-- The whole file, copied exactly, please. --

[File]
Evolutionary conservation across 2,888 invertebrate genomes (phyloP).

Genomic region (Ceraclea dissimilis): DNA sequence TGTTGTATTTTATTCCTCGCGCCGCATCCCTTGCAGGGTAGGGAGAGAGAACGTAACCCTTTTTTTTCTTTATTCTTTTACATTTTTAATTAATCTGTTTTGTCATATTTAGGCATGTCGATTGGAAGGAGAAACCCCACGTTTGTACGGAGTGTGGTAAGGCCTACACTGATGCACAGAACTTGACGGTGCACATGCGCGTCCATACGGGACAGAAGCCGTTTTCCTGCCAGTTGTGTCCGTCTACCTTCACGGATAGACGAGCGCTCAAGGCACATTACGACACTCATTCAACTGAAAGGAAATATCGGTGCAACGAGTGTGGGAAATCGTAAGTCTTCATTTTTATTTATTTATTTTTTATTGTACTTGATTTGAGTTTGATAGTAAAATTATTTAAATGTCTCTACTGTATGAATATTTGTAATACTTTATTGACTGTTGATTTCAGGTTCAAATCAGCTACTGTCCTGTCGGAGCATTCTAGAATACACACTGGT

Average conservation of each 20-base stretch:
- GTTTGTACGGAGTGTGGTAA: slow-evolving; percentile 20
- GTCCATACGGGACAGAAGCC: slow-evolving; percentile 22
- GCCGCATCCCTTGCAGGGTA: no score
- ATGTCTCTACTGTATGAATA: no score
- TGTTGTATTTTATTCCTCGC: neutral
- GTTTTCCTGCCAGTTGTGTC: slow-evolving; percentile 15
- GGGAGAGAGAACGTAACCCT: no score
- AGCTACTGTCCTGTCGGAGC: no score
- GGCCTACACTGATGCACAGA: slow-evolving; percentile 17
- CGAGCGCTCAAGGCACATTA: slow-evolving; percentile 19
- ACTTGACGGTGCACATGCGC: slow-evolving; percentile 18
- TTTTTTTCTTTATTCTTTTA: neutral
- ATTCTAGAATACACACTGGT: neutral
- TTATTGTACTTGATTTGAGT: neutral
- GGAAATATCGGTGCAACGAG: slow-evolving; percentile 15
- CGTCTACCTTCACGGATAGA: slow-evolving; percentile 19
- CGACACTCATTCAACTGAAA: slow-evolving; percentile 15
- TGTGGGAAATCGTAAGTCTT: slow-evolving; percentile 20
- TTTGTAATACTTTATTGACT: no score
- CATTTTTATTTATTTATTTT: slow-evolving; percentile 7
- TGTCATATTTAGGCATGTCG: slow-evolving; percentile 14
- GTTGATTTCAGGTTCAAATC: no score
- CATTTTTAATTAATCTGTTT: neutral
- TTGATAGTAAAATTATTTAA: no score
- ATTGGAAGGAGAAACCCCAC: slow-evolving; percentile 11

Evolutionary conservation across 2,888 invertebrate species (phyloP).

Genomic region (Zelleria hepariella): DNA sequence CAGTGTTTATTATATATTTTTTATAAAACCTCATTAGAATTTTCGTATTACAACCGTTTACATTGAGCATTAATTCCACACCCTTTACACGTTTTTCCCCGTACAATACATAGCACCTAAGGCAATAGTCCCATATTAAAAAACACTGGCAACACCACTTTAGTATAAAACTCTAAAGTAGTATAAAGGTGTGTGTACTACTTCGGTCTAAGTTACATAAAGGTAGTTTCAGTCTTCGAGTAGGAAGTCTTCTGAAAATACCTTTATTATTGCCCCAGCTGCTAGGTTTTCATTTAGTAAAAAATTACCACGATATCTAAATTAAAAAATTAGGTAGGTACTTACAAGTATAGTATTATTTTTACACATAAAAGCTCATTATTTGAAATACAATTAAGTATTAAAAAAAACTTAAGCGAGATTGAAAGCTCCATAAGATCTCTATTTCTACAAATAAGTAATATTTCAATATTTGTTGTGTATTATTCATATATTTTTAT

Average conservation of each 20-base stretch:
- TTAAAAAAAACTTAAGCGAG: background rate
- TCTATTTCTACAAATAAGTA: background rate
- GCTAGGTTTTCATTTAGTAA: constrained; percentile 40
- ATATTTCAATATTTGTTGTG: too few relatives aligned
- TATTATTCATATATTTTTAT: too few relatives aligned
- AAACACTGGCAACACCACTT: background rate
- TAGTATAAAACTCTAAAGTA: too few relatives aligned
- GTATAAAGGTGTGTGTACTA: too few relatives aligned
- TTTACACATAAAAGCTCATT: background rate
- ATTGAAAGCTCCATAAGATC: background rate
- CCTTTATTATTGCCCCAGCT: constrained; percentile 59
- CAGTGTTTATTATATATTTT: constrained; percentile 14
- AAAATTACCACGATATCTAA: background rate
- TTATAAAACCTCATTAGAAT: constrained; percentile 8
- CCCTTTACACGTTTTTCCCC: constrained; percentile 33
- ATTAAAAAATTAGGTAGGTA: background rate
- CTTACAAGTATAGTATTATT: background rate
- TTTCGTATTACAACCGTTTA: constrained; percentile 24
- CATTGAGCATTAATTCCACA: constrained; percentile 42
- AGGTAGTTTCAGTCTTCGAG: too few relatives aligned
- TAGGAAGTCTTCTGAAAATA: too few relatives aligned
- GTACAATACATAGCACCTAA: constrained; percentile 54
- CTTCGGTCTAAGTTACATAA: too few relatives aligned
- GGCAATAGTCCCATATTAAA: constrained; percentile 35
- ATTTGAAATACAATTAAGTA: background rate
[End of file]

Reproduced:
Evolutionary conservation across 2,888 invertebrate genomes (phyloP).

Genomic region (Ceraclea dissimilis): DNA sequence TGTTGTATTTTATTCCTCGCGCCGCATCCCTTGCAGGGTAGGGAGAGAGAACGTAACCCTTTTTTTTCTTTATTCTTTTACATTTTTAATTAATCTGTTTTGTCATATTTAGGCATGTCGATTGGAAGGAGAAACCCCACGTTTGTACGGAGTGTGGTAAGGCCTACACTGATGCACAGAACTTGACGGTGCACATGCGCGTCCATACGGGACAGAAGCCGTTTTCCTGCCAGTTGTGTCCGTCTACCTTCACGGATAGACGAGCGCTCAAGGCACATTACGACACTCATTCAACTGAAAGGAAATATCGGTGCAACGAGTGTGGGAAATCGTAAGTCTTCATTTTTATTTATTTATTTTTTATTGTACTTGATTTGAGTTTGATAGTAAAATTATTTAAATGTCTCTACTGTATGAATATTTGTAATACTTTATTGACTGTTGATTTCAGGTTCAAATCAGCTACTGTCCTGTCGGAGCATTCTAGAATACACACTGGT

Average conservation of each 20-base stretch:
- GTTTGTACGGAGTGTGGTAA: slow-evolving; percentile 20
- GTCCATACGGGACAGAAGCC: slow-evolving; percentile 22
- GCCGCATCCCTTGCAGGGTA: no score
- ATGTCTCTACTGTATGAATA: no score
- TGTTGTATTTTATTCCTCGC: neutral
- GTTTTCCTGCCAGTTGTGTC: slow-evolving; percentile 15
- GGGAGAGAGAACGTAACCCT: no score
- AGCTACTGTCCTGTCGGAGC: no score
- GGCCTACACTGATGCACAGA: slow-evolving; percentile 17
- CGAGCGCTCAAGGCACATTA: slow-evolving; percentile 19
- ACTTGACGGTGCACATGCGC: slow-evolving; percentile 18
- TTTTTTTCTTTATTCTTTTA: neutral
- ATTCTAGAATACACACTGGT: neutral
- TTATTGTACTTGATTTGAGT: neutral
- GGAAATATCGGTGCAACGAG: slow-evolving; percentile 15
- CGTCTACCTTCACGGATAGA: slow-evolving; percentile 19
- CGACACTCATTCAACTGAAA: slow-evolving; percentile 15
- TGTGGGAAATCGTAAGTCTT: slow-evolving; percentile 20
- TTTGTAATACTTTATTGACT: no score
- CATTTTTATTTATTTATTTT: slow-evolving; percentile 7
- TGTCATATTTAGGCATGTCG: slow-evolving; percentile 14
- GTTGATTTCAGGTTCAAATC: no score
- CATTTTTAATTAATCTGTTT: neutral
- TTGATAGTAAAATTATTTAA: no score
- ATTGGAAGGAGAAACCCCAC: slow-evolving; percentile 11

Evolutionary conservation across 2,888 invertebrate species (phyloP).

Genomic region (Zelleria hepariella): DNA sequence CAGTGTTTATTATATATTTTTTATAAAACCTCATTAGAATTTTCGTATTACAACCGTTTACATTGAGCATTAATTCCACACCCTTTACACGTTTTTCCCCGTACAATACATAGCACCTAAGGCAATAGTCCCATATTAAAAAACACTGGCAACACCACTTTAGTATAAAACTCTAAAGTAGTATAAAGGTGTGTGTACTACTTCGGTCTAAGTTACATAAAGGTAGTTTCAGTCTTCGAGTAGGAAGTCTTCTGAAAATACCTTTATTATTGCCCCAGCTGCTAGGTTTTCATTTAGTAAAAAATTACCACGATATCTAAATTAAAAAATTAGGTAGGTACTTACAAGTATAGTATTATTTTTACACATAAAAGCTCATTATTTGAAATACAATTAAGTATTAAAAAAAACTTAAGCGAGATTGAAAGCTCCATAAGATCTCTATTTCTACAAATAAGTAATATTTCAATATTTGTTGTGTATTATTCATATATTTTTAT

Average conservation of each 20-base stretch:
- TTAAAAAAAACTTAAGCGAG: background rate
- TCTATTTCTACAAATAAGTA: background rate
- GCTAGGTTTTCATTTAGTAA: constrained; percentile 40
- ATATTTCAATATTTGTTGTG: too few relatives aligned
- TATTATTCATATATTTTTAT: too few relatives aligned
- AAACACTGGCAACACCACTT: background rate
- TAGTATAAAACTCTAAAGTA: too few relatives aligned
- GTATAAAGGTGTGTGTACTA: too few relatives aligned
- TTTACACATAAAAGCTCATT: background rate
- ATTGAAAGCTCCATAAGATC: background rate
- CCTTTATTATTGCCCCAGCT: constrained; percentile 59
- CAGTGTTTATTATATATTTT: constrained; percentile 14
- AAAATTACCACGATATCTAA: background rate
- TTATAAAACCTCATTAGAAT: constrained; percentile 8
- CCCTTTACACGTTTTTCCCC: constrained; percentile 33
- ATTAAAAAATTAGGTAGGTA: background rate
- CTTACAAGTATAGTATTATT: background rate
- TTTCGTATTACAACCGTTTA: constrained; percentile 24
- CATTGAGCATTAATTCCACA: constrained; percentile 42
- AGGTAGTTTCAGTCTTCGAG: too few relatives aligned
- TAGGAAGTCTTCTGAAAATA: too few relatives aligned
- GTACAATACATAGCACCTAA: constrained; percentile 54
- CTTCGGTCTAAGTTACATAA: too few relatives aligned
- GGCAATAGTCCCATATTAAA: constrained; percentile 35
- ATTTGAAATACAATTAAGTA: background rate